Gould's Patent Arithmetical Frame

Many nineteenth-century educators believed that a careful study of arithmetic contributed to general mental discipline among students. To improve such teaching, several inventors proposed special instruments. This arithmetical frame, patented by John Gould of Chatham, New Jersey, in 1882, was an improved example of an instrument patented by Henry K. Bugbee of Elizabeth, New Jersey, in 1864. Gould soon moved to New York City, where he manufactured not only his arithmetical frame but school furniture.
The tan, brown and black device has a wooden frame that holds 18 rotating wooden slats. Each slat has a round dowel at one end that fits into one side of the frame. The other end of the slat has a knob for rotating the slat, as well as a spring and washer to hold it in place. Eight large numbers are on each side of each slat. At the right side is a smaller number (ranging from 1 to 18) on one side and the same number over a letter on the other side. Each slat has a decimal point between two of the digits on it. The frame could be set in numerous positions, giving different arithmetic problems. Solutions were given in a key (see 1994.0038.02).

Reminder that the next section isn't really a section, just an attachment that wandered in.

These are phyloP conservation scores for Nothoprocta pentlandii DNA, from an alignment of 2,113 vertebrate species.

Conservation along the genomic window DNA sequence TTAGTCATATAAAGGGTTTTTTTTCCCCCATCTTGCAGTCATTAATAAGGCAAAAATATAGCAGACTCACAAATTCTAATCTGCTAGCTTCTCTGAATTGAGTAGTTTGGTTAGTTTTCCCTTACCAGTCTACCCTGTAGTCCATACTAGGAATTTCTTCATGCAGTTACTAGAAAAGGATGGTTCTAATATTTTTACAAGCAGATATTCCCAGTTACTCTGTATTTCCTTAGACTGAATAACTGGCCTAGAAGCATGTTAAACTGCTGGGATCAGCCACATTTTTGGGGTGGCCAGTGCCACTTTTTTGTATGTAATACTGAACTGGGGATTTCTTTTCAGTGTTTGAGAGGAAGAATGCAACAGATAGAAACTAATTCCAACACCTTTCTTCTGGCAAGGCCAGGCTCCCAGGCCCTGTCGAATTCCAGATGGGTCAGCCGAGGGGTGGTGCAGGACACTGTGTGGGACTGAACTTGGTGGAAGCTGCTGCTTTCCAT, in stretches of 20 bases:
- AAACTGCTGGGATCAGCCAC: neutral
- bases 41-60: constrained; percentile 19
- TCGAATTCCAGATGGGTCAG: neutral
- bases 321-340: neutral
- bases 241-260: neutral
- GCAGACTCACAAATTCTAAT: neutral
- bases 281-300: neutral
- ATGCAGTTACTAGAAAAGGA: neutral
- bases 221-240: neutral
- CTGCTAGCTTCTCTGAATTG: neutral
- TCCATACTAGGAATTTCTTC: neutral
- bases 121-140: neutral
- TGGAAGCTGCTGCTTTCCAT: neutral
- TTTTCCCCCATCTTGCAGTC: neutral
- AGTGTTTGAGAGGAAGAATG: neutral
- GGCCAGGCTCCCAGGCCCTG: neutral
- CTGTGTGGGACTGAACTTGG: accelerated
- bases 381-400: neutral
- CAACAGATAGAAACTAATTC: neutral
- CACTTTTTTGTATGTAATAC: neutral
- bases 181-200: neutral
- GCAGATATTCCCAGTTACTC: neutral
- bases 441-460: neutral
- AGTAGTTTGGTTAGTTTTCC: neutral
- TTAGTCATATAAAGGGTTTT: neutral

The front is marked at one end: PATENTED (/) ARITHMETICAL FRAME (/) JOHN GOULD, 72 MURRAY ST. N.Y. A mark at the other end of the front reads: COMBINATION OF SLATS COPYRIGHTED, 1881.
Gould actively recruited endorsements of his device from both public and private schools (see 1994.0038.03). According to an 1882 advertisement, he sold the instrument in three sizes, for prices ranging from $2.25 to $8.00. This object is slightly larger than the smallest size listed in the advertisement.
H. K. Bugbee, “Arithmetical Frame,” U.S. Patent 43,545, July 12, 1864.
J. Gould, “Arithmetical Frame,” U.S. Patent 262,221, August 8, 1882.
“Gould’s Pat. Improved Arithmetical Frame," The Primary Teacher, vol. 5 #7, March, 1882, p. 270 (advertisement).
Currently not on view
date made
ca 1890
Gould, John
place made
United States: New York, New York
Physical Description
wood (overall material)
string (overall material)
metal (overall material)
overall: 1.6 cm x 15.5 cm x 25 cm; 5/8 in x 6 3/32 in x 9 27/32 in
ID Number
accession number
catalog number
Credit Line
Gift of Joel S. and D. Hope Pratt
See more items in
Medicine and Science: Mathematics
Science & Mathematics
Arithmetic Teaching
Data Source
National Museum of American History, Kenneth E. Behring Center


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